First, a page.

Janani Luwum was born in 1922 in Uganda, East Africa. He had no early education and looked after the family’s goats. When he did get the chance to be educated he quickly showed potential and became a teacher and then a priest. Again he showed promise and by 1969 was the bishop of the Diocese of Northern Uganda. Soon after that there was a military coup in his country and a certain Idi Amin took brutal control. Backed by the army President Amin instituted a reign of terror. Many deaths followed. Non-Ugandans, especially the Indian community who ran most of the countries shops, were expelled from the country, abandoning their shops and all their possessions. As Amin’s excesses got worse and worse, church leaders increasingly spoke out against the president.

On 16 February 1977 Janani Luwum, by now Archbishop of Uganda, called on the president to protest against the arbitrary and cruel killing of innocent people. He and his two companions were never seen alive again. It was reported they had been killed in a car accident, but in fact they had been shot on the orders of President Idi Amin. In dying doing what he believed was his Christian duty, Janani Luwum joined a long list of Ugandan martyrs going back to the 1880s when a number of Christians were killed for their faith.

I was about to enter theological college in February 1977, and was in Lesotho with other Anglican students and our chaplain. Just before lunch one day we sat listening to the news. One of the items was a brief reference to the murder of Archbishop Janani Luwum. Philip, our chaplain, had met him the previous year and had spoken highly of him as a man deeply committed to the Gospel of Jesus Christ and to the need for reconciliation within his own country. It was a quiet and sombre meal we ate that day.Those who have been to Westminster Abbey may know that outside the main west door are ten statues – memorials to 20th century Christian martyrs. Among them is Archbishop Janani Luwum.

Four days ago the Anglican Communion News Service (https://www.anglicannews.org/news/2019/02/janani-luwums-family-and-idi-amins-kinsmen-reconcile-on-42nd-anniversary-of-martyrdom.aspx)  published a report which continues the story of Janani Luwum. An Anglican priest, the Reverend Canon Stephen Gelenga, who is of the same tribe and therefore a kinsman of the former Ugandan dictator President Idi Amin, uttered an emotional apology on behalf of his family and people to the widow, family and people of Archbishop Janani Luwum. It took forty two years for that to happen – but it did, and the rejoicing is great.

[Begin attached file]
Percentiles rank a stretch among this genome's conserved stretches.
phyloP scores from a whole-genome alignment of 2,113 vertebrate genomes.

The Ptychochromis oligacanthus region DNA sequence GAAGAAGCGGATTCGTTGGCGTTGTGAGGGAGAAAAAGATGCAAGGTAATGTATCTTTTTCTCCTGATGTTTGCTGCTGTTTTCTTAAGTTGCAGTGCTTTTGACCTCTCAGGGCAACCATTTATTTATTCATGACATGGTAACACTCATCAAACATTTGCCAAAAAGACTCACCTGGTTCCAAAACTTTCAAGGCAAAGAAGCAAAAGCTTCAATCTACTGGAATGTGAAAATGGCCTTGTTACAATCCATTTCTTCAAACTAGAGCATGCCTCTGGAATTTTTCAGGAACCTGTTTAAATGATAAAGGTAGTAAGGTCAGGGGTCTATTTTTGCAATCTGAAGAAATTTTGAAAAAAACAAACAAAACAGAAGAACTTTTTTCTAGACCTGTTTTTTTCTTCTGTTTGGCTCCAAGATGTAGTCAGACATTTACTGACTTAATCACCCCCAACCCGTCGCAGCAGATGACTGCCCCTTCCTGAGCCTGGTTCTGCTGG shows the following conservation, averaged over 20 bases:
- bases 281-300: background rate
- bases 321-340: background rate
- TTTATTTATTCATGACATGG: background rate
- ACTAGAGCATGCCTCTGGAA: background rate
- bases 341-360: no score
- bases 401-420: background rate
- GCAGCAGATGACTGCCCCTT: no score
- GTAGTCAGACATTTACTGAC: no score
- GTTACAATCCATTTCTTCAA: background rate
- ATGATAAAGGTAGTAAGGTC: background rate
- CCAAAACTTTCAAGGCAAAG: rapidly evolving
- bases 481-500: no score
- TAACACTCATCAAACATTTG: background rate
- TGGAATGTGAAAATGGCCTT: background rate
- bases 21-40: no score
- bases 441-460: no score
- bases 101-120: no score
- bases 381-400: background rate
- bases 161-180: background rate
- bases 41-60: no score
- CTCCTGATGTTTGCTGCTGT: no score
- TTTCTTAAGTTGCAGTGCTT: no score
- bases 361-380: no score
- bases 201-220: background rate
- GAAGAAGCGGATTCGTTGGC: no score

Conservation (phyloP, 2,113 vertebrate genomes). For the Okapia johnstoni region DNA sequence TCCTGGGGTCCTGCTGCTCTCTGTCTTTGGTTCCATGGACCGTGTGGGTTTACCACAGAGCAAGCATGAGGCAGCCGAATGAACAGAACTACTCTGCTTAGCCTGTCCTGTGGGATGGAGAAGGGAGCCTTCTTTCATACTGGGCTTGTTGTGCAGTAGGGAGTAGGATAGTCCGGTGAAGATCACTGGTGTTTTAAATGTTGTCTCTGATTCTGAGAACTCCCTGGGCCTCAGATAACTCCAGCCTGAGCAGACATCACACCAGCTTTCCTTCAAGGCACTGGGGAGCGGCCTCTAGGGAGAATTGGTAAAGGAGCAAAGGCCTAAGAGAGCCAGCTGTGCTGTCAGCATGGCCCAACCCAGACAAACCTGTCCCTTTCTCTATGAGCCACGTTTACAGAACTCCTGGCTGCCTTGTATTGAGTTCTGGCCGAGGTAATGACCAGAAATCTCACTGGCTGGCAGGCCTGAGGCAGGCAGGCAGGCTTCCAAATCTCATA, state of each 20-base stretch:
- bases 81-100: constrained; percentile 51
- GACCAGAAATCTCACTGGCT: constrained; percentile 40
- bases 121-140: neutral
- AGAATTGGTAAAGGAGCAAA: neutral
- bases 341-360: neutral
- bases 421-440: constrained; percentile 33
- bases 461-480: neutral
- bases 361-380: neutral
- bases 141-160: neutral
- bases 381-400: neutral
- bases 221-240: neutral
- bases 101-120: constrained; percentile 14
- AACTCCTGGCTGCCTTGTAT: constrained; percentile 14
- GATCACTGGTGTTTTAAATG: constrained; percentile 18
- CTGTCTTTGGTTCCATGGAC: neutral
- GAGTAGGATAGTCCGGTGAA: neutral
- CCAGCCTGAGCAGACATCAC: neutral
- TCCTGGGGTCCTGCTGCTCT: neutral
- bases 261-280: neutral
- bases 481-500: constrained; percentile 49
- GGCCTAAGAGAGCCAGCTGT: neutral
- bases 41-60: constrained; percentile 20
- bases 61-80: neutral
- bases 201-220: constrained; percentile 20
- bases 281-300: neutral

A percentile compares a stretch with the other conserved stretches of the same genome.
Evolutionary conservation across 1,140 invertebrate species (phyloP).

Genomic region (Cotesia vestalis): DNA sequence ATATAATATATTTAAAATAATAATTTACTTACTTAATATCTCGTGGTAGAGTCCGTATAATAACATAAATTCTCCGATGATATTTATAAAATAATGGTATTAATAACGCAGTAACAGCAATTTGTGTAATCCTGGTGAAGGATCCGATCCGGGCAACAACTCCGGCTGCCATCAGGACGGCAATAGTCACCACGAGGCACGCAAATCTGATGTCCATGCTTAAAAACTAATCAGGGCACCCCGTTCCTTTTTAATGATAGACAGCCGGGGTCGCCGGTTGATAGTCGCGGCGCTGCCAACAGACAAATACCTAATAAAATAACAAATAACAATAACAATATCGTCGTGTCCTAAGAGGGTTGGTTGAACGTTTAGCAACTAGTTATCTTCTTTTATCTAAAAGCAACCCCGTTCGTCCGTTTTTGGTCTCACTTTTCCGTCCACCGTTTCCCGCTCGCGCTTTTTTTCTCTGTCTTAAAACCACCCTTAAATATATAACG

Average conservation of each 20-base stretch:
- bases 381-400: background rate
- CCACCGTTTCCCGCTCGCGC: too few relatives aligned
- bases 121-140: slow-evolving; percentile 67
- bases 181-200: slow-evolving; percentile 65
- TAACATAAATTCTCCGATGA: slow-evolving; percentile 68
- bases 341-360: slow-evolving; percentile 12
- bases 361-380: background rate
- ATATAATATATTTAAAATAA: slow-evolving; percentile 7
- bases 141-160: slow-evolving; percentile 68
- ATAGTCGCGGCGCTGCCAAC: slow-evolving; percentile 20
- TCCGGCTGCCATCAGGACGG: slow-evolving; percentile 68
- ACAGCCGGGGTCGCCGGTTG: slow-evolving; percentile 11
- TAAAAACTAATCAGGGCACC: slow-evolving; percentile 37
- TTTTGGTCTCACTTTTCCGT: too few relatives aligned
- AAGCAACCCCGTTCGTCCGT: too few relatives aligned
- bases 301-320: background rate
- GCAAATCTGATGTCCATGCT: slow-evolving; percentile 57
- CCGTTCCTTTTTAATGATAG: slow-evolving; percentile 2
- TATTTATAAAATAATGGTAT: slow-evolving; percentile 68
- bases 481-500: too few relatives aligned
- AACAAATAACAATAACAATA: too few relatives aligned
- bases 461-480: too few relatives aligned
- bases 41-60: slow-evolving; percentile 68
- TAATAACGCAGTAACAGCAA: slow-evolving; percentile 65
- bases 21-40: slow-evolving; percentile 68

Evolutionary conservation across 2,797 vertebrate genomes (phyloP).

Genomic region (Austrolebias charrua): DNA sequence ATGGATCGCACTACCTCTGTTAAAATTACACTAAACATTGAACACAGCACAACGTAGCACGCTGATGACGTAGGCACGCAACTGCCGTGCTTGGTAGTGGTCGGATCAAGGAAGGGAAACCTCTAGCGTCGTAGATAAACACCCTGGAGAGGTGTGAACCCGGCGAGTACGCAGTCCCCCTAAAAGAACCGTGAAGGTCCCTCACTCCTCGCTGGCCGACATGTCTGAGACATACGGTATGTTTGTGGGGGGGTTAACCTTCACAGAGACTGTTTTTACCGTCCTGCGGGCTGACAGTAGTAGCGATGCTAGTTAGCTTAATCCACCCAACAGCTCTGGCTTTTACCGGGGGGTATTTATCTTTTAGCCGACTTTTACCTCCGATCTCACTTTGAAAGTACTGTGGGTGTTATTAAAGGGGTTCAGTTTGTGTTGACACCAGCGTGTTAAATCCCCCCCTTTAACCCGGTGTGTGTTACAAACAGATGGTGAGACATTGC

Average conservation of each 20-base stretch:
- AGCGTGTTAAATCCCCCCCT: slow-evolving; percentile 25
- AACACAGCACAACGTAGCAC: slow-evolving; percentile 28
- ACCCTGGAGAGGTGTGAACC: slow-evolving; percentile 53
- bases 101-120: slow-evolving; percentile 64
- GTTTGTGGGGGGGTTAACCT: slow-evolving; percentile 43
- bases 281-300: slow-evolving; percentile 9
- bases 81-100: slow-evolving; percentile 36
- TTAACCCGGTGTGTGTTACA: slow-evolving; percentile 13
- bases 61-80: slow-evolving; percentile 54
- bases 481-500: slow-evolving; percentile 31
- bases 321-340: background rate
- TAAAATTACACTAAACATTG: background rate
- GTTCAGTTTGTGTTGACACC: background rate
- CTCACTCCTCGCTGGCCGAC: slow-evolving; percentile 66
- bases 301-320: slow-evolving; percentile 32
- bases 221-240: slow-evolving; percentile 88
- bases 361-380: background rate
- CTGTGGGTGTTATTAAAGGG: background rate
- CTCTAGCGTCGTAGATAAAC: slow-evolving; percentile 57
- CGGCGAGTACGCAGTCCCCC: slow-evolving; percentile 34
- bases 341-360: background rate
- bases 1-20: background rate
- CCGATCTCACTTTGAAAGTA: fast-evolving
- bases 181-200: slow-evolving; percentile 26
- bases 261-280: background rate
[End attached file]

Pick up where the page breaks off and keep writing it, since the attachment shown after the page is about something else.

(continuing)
Here is part of what the Reverend Gelenga said:

“As Christians from the Kakwa Community, we said we should put aside what happened in the past and let it die completely.”

He told the newspaper that Christians from Kakwa met with Archbishop Luwum’s widow at their family home in Wii Gweng where they held prayers together.

“Mama Luwum forgave us; we slept at their home, we asked for forgiveness on behalf of the people who sinned. We also want to forgive those who wronged us during the time.”

In a country and part of the world where there have been decades of conflict, some continuing to this day, that single gesture of penitence and forgiveness on the part of the families of those involved all those years ago, may serve as an example and roll model to others, including ourselves.

As we move rapidly towards Ash Wednesday and Lent, a time of soul-searching, penitence and repentance, we could do worse than reflect on words of Jesus in Matthew’s Gospel:

So when you are offering your gift at the altar, if you remember that your brother or sister has something against you, leave your gift there before the altar and go; first be reconciled to your brother or sister, and then come and offer your gift. (Matthew 5: 23 – 24)